While he was fascinated by space physics in 1973, he presented the theory that ‘Black holes are not at all dark but emit particles at a more rapid rate than light, moreover, they emit light just like hot substances do.’ This theory reversed conventional belief. He became a member of the Royal Society in 1974, and a Lucasian professor of Mathematics at the University of Cambridge in 1979.
It was impossible for him to move without a wheelchair. In 1985, he contracted pneumonia, which was life-threatening in his condition. So, he had an emergency tracheotomy which made him dependent upon a breathing tube attached to his chest and a high-tech voice synthesizer onto his wheelchair so he could speak. Credits to science and technology, Dr. Hawking became one of the world’s greatest scholars humanity has ever known.
Social accessibility for the disabled is coming to the fore. People are raising their voices on this matter as not just a simple human rights issue anymore but a comprehensive mission in the fields of transportation, construction, engineering, and natural disasters. We should give equal opportunities to the disabled making them our partners to success and not just mere social responsibility.
“International Conference on Disability” representing Big Four Conventions
The International Conference on Disability, to be held at Songdo Convensia, Incheon from October 28th to November 2nd is set to promote the rights and rehabilitation of the disabled from all over the world.
It represents the world’s four biggest conventions namely UNESCAP (UN Economic and Social Commission for Asia and the Pacific) High-level Intergovernmental Meeting, World Congress of Rehabilitation International, APDF (Asia Pacific Disability Forum) Conference and World Assembly of AP DPI (Asia-Pacific Disabled Peoples’ International). UNESCAP Meeting is organized by Korea Disabled People’s Development Institute, Conferences of RI and APDF by Korean Society for Rehabilitation of the Disabled, and World Assembly of AP DPI by DPI Korea.
This year’s slogan, “Changing the World through ICT Partnerships,” reverberates Dr. Hawking’s life and how IT gives new hope to the disabled. On the agenda are the review of the implementation of the Biwako Millennium Framework for Action and the adoption of the Incheon Ministerial Declaration aimed at constituting Real Rights for Persons with Disabilities in Asia and the Pacific. The Conference, spending a total of KRW 2 billion, is expecting 3,000 participants from 100 countries including an estimated 2,000 physically challenged attendees from the country.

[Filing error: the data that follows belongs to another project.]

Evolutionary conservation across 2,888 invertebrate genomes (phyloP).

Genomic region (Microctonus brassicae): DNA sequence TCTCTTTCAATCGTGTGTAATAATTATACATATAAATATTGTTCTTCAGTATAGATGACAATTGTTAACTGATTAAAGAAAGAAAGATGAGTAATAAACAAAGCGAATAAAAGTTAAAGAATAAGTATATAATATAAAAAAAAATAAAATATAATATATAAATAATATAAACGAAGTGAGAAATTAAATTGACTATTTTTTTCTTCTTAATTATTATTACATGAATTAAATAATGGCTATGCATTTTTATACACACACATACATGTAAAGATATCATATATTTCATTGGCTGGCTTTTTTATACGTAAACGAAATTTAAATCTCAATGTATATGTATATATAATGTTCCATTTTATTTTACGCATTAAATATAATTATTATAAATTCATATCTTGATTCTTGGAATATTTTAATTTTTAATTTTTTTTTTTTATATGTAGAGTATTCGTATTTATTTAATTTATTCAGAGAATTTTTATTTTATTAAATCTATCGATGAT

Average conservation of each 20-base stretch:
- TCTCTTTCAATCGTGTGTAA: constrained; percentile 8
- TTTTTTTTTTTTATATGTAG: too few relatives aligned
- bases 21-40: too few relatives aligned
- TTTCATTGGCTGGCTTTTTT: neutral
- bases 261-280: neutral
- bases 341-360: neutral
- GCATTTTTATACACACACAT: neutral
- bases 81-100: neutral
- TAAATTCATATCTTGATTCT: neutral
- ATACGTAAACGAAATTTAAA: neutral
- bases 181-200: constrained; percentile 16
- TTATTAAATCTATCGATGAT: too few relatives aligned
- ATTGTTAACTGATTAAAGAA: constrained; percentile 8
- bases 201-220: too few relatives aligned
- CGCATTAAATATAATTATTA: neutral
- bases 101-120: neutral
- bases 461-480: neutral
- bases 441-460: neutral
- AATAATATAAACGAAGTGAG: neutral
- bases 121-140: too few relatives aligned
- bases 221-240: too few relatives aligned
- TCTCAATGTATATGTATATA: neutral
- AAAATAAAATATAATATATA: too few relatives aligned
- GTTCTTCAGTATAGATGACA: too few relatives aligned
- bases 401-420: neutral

Dr. Myoung-hwa Yoo, Secretary-General of the Korean Society for Rehabilitation of Persons with Disabilities, said, “Through the Conference, we hope for a change in people’s awareness of the disabled.” She added, “Since the Seoul Paralympic Games in 1988, people with disabilities have found that confidence to excel through their own efforts. Hopefully, awareness among Korean people on disability transcend through this endeavor.”
This year’s conference is especially meaningful in that it is to evaluate the performance of its Asia-Pacific members for the past 10 years (2003-2012) and to declare the start of the next challenging decade for its physically challenged members. Back in 1981, The UN proclaimed the International Year of People with Disability and declared “United Nations Decade of Disabled Persons”. The “First Decade of the Asia-Pacific People with Disability” was led by China as it was inspired by Deng Xiaoping’s eldest son, Deng Pufang who suffered serious physical disabilities from the Tiananmen Square Massacre. With China in the leading position, three countries including Korea and Japan first declared the “First 10 Years of Asia-Pacific People with Disabilities. The first decade did nothing more than raise the awareness of disabilities. During the evaluation of the first decade, the second 10 years was declared with Japan as the leader. The evaluation of this round is set this October in Incheon, where the third round will be declared to be led by Korea.